Unfortunately for GM Billy King and the Nets, Humphries isn't too keen on receiving anything but a multi-year deal, according to SI.com:
"That's ridiculous," agent Dan Fegan said. "I have not had one conversation about a one-year deal."
When asked to clarify, Fegan said Humphries was seeking a deal guaranteeing more than one year.
Humphries has been the whipping boy of the entire country since his short-lived marriage with (somehow) celebrity Kim Kardashian.
While the 27-year-old Minnesota native didn't enjoy long-term success in his first marital relationship, he has been able to prove his worth as a quality basketball player.
As part of the proposed three-team trade between the Nets, Orlando Magic and Cleveland Cavaliers, Humphries would likely receive a multi-year contract—as is required in sign-and-trade deals—but only the first year would be guaranteed.
According to the SI.com report, the Cavs haven't expressed the willingness to sign Humphries to a contract with more than one season guaranteed.
The Cavs can make whatever decision they want, but the fact of the matter is that Humphries has played well enough to deserve a multi-year contract. He has a bad public reputation because of his personal life, but he's an extremely serviceable big man.
Of course, you know exactly what you're going to get out of Humphries: a down-low banger who works hard on the glass. Not much more, not much less.
He's good at what he does, though.
Once reports he and Kardashian were all but done surfaced, Humphries began to play better than he ever had.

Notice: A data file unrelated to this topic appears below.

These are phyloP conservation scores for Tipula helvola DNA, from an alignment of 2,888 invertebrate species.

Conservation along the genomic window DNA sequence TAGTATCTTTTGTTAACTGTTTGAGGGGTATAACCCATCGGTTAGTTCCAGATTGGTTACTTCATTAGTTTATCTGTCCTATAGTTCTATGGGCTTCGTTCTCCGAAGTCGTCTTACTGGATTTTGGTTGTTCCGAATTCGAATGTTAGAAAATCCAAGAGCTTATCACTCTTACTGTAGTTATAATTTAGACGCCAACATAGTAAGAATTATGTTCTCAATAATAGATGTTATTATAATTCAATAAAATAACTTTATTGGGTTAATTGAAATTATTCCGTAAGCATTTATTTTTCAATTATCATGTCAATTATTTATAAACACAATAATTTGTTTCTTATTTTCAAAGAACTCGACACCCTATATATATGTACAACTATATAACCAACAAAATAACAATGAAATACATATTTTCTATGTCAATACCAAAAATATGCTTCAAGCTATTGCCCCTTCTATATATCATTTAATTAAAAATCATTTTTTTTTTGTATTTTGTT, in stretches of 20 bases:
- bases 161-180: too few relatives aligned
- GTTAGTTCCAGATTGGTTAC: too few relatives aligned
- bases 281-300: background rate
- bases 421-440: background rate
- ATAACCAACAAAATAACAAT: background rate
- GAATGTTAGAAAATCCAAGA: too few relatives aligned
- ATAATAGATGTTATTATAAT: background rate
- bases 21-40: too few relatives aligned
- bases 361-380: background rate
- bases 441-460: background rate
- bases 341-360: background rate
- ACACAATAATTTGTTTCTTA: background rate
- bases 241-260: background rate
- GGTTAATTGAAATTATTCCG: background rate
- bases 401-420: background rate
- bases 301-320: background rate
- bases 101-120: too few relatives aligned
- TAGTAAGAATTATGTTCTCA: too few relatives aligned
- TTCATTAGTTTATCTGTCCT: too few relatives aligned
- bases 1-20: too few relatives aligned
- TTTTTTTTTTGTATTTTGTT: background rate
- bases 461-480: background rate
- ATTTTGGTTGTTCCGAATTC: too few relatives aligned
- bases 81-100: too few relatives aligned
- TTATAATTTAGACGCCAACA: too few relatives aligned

Could it be that he's out to make her regret her decision? Who knows. But a player on a mission is a player you don't want to play against on the court.
He had a career year with the Nets last season, in which he put up 13.8 points and 11 rebounds per game. He had Deron Williams on his side and not much competition on his team, but he started all but four games for the team in 2011-12.
The season before that, he averaged 10 points and 10.4 rebounds.
How much is Kris Humphries worth a year?
In today's NBA, we see all the wrong players get ridiculous contracts. Humphries isn't asking for a king's ransom. He's asking for a multi-year deal.
He signed a one-year, $8 million deal with the Nets prior to last season, so three years, $18 million wouldn't be completely irrational. Now, if Humphries comes out and asks for three years, $24 million, or four years, $30 million-plus, he has another thing coming.
Humphries is worth a multi-year contract, but he's not worth sacrificing the financial future of a team.
A contender would be wise to take a chance on Humphries and offer him a moderately priced multi-year deal. The team that offers the most years is likely to acquire his services, regardless of the monetary sum, as this will likely be the only big contract of Humphries' career.